by Keith Widyolar
Heleno opened yesterday to an adoring crowd of film lovers at the Regal Union Square. Viewers at the 7:40pm show were treated to a personal appearance and discussion with director José Henrique Fonseca and lead actor Rodrigo Santoro led by Ralph Appelaum of Filmmakers Dialogue at SVA School of Visual Arts. Quickly it is a universal story, masterfully told, elegantly shot and brilliantly acted by Rodrigo Santoro. The film is in Portuguese with English subtitles and shot in elegant black and white to set a period tone.
Few “foreign” films make it into theatrical release in the States. The fact that “Heleno” did is an indicator of the exceptional character of the film. The Heleno trailers show thrilling soccer scenes, the unspoiled beauty of Rio’s Copacabana Beach in the 1940s, and the mythical elegance of radio-era high society in night clubs. But the trailers only hint at the real story, the internal struggle of a genius to deal with his own demons, ego and fame.
Heleno is a mythical figure in Brazil from the time of radio. A man built of pure testosterone, he was a university educated lawyer from a rich family who played beach soccer on Copacabana, scored in almost every game he played, and scored with the most desired women of his day (and then some). Being a high-testosterone kind of guy, Heleno had a famous temper and in the end he died sick and alone wasted away from his own excesses and the ravages of syphilis.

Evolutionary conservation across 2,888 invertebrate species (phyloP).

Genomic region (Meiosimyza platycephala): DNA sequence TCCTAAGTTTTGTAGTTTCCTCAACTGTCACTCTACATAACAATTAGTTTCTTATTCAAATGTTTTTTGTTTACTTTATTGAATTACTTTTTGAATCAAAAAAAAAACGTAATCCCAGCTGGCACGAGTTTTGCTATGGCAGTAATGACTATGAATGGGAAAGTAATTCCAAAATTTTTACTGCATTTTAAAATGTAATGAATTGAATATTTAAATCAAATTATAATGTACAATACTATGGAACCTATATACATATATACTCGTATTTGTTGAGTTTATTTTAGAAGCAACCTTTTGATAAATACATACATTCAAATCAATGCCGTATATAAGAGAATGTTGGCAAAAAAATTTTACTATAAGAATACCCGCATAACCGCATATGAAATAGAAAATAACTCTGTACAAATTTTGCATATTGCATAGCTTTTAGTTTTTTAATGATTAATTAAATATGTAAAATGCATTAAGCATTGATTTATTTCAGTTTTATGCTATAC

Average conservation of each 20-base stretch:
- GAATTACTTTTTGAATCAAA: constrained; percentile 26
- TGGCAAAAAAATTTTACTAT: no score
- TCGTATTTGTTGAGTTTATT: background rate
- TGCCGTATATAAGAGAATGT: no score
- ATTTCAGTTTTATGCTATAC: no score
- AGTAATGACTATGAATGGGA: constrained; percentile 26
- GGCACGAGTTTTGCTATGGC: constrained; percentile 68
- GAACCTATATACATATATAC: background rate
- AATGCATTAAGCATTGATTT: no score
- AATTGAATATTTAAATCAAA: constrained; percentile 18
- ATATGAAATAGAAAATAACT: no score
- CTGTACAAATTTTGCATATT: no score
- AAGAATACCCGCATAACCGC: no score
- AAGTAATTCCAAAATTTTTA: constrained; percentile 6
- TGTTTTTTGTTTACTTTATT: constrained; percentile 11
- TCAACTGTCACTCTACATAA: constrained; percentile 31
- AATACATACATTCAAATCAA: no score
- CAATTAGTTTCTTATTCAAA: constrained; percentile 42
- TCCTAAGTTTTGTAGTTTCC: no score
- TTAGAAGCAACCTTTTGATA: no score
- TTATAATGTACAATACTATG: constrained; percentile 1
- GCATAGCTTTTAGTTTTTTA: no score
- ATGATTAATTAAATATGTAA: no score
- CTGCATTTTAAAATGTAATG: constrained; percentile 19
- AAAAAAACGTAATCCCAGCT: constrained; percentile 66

Santoro’s transformation from the vibrant, virile Heleno to a sick broken man is striking. You almost wonder if it is the same guy. Director Fonseca explained that they shot in two phases with a 45-day break for Santoro to change from the very lean physique of a soccer star to the wasted body of a sick man.
Though the most famous player of his time, today Heleno exists only in myth, newspaper clippings and 20 seconds of film shot when he played for the Boca Juniors in Buenos Aires, Argentina where it is said that he also had an affair with Evita. The young journalist (later Nobel-prize winning novelist) Gabriel García Márquez famously wrote of him, “As a football player, Heleno de Freitas could blow hot and cold. But he was more than just a centre-forward. He was a permanent opportunity for others to speak ill of him.”
Since there is so little archival material about Heleno, the film is a pure character study based on interviews of people who were young in the 40s. When asked what he knew about Heleno before the film Rodrigo replied, “I didn’t know anything about him. I asked my father who didn’t know, so I asked my grandfather whose eyes lit up and opened wide in his memories of this man.”
The film jumps back and forth between the glory years of the soccer star and his last days spent sick and alone. Director Fonseca explained that he didn’t want to make a linear bio picture, “I didn’t want to tell what was happening. I want people to feel what he was feeling.” The film succeeds in this. The greatest star of the time never won the World Cup. You feel Heleno’s passion, drive, frustration and pain. Santoro said, “I was working with the space between who we are and who we want to be.” Heleno had a son who never knew his dad because Heleno got sick when the boy was very young. At the Brazilian premiere he embraced Santoro saying, “Thank you, I just met my father.”